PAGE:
High Point (Personal)

Community: there are so many good people here, I have had the pleasure of meeting so many heroes’, so many people to be inspired by. I really feel lucky with both the house I live in and the people I share it with, we've become a family of sorts - cooking for each other, socializing together and being a community. I feel that too with the church I started to go to, it is so important to have people you can begin to call friends or at least begin the journey to friendship. I have been fortunate to meet fellow ex-pats willing to share their experience and knowledge with me so to better equip me to adapting to life here.

With my friend and Swahili teacher Fulgence

Low Point (Personal)
Loneliness. I must be honest here, however my pride would prefer to hide it. There have been many moments and days in a city of 5 million people I have never felt so disconnect from people. There is a disconnect with ex-pats and locals that is hard to explain but is a reality. Within the ex-pat community deep meaningful relations seem hard to find. I'm not saying it is impossible but it really is challenging. It has yet been a great lesson for me - that I have tested myself and know myself better. I am now spending more time in meditation and prayer reconnecting with myself and my creator, the solutions to my own personal struggles are not my external environment but lie within me. My personal pain is getting better but I feel it important to recognize it, appreciate it and grow from it. That's what I choose to do. 
In the community observing peoples struggles of a life in poverty

Mob Violence. Tanzania is one of the most beautiful places in the word with people that can no doubt teach westerns about the real meaning of life. However it would be naive of me to exclude an ugly side. I could tell you about how much widespread dishonesty is in the population as so many people including police and government officials are every day I feel out to rip me off. It can piss you off at times but with patience and experience I can see myself managing this with a smile. Witnessing Mob justice sickened me to the core. The thief (or should I say what looked like a 12 year old boy) along with the mob that were holding him only passed me by for a few seconds. What I learned was that he was caught trying to steal a mobile phone. When I asked what were they going to do with him, I almost got sick. They were going to beat him to the brink of death and then burn him alive. This punishment was the mobs way of dealing with crime in the absence of effective policing. How can this happen to this child. I am not here to analysis all these problems but I share this with you the reader. There is no simple solution. Wherever there is poverty there is injustice. The choice for the west is to act or not act.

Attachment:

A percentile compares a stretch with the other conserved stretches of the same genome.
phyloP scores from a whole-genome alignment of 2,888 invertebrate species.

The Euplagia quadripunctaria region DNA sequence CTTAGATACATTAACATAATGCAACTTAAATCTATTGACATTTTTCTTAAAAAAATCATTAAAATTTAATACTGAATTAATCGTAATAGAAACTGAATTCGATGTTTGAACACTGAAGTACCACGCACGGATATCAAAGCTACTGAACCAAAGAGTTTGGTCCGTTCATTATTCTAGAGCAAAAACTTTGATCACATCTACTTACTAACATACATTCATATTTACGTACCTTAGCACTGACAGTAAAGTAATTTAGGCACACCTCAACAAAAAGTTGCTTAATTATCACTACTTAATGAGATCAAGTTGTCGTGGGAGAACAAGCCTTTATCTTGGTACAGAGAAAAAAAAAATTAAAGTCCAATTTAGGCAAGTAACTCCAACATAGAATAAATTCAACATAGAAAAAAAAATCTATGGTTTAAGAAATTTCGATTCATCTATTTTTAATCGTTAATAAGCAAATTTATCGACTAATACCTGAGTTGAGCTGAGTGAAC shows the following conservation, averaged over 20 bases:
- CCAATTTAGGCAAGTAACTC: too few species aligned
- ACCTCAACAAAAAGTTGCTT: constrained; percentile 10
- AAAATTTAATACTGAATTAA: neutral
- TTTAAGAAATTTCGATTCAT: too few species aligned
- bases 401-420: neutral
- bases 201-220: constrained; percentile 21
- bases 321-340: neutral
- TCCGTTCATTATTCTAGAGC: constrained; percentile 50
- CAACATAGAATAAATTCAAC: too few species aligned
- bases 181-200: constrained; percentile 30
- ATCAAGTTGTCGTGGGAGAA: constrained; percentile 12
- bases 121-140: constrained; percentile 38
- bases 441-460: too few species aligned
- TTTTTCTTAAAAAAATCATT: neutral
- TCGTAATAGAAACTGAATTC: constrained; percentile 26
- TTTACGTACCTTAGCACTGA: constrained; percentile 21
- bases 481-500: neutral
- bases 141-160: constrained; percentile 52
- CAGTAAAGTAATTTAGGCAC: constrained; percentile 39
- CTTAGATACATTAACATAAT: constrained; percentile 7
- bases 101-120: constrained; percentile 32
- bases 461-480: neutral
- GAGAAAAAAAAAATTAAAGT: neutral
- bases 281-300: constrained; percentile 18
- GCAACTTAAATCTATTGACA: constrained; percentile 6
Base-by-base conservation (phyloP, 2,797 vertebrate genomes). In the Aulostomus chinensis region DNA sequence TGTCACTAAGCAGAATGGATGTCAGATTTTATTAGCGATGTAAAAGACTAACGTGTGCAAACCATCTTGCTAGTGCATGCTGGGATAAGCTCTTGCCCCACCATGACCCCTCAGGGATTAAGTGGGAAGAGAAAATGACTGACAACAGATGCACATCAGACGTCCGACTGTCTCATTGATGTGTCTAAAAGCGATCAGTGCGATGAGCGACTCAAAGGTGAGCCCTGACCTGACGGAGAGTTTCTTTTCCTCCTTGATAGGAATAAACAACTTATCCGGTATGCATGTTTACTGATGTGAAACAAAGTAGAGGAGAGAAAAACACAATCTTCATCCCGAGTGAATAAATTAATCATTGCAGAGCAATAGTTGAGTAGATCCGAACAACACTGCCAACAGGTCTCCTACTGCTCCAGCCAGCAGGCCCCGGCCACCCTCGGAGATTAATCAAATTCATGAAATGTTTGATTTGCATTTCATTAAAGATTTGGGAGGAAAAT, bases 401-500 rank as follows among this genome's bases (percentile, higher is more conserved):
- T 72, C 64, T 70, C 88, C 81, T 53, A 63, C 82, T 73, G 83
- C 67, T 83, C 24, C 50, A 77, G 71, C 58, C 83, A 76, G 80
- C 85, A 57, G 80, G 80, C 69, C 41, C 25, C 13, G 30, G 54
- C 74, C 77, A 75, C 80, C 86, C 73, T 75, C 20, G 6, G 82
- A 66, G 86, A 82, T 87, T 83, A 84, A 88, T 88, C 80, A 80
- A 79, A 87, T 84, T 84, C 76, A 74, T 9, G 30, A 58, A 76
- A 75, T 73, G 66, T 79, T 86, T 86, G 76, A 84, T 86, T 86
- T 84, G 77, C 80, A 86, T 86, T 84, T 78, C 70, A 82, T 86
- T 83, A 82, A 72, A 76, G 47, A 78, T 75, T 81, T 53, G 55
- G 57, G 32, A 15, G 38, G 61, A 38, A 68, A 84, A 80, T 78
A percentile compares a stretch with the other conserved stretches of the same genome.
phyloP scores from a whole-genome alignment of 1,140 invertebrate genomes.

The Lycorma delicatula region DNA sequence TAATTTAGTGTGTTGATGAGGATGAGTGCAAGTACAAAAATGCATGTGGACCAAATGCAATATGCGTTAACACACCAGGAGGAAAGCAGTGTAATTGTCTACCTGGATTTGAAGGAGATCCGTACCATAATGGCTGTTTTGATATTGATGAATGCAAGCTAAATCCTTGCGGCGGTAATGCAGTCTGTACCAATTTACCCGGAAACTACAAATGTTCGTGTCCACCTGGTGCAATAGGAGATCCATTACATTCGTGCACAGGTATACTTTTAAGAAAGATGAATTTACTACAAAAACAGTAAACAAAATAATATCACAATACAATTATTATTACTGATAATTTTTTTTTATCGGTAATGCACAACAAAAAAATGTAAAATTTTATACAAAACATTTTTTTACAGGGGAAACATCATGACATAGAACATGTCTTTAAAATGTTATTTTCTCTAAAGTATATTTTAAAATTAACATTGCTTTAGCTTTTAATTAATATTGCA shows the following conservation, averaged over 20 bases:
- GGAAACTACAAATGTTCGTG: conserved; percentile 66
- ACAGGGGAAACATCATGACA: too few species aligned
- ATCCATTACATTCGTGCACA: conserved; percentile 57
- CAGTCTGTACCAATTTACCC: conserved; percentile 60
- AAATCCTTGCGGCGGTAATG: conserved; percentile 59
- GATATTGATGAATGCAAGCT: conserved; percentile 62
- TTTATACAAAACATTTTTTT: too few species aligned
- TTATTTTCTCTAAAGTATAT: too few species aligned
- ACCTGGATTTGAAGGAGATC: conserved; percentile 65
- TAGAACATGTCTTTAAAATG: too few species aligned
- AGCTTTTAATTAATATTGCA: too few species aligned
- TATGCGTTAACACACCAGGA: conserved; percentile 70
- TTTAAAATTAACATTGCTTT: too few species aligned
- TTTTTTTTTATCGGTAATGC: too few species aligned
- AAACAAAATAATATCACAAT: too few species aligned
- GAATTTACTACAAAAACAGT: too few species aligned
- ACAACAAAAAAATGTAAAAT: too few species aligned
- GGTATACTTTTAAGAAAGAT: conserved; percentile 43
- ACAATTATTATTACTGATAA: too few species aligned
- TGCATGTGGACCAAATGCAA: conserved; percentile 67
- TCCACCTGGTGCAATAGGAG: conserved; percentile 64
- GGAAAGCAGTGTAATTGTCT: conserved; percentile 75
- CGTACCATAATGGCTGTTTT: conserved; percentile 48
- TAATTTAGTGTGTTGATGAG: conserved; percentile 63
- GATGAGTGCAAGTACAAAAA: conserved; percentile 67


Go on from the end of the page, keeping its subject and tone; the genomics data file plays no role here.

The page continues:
What you can do:
Part of me wishes I could give you a very specific action that would make a meaningful contribution to this cause. Signing up to become a mentor in the Mentors for Africa program for example is one way to involve people who can't necessarily travel and be on the ground and is one of many ways you can help. Another part of me wants to give you a powerful quote that will inspire you. But instead ask yourself why are you reading this? What are you hoping to get from this, information, entertainment, inspiration? What change you want to make in your life? Decide to do nothing or do something. Whatever you do - do not procrastinate, you’re wasting your own time. 

Personal Message
Passion is the pain you are willing to endure to follow through on something that you believe in. Even though these first 79 days have not been without their challenges I believe that my purpose here is 100% intact. As I write this I fly home to be with my family in Ireland for 2weeks. It's the break I needed, however I can't wait to return to Tanzania fully charged to continue my work here. I alone am not a saviour of the issues here, my approach has got its flaws and I mess up and sometimes do more bad than good. Many more are serving far more effectively.  The human need is overwhelming and we don't have enough people, I will commit to making the best with the limited resources we have,  I will continually seek to improve, I want to get better, the better I can be as a person the better I can serve the women and children. They are my ultimate inspiration.

No comments:

Post a Comment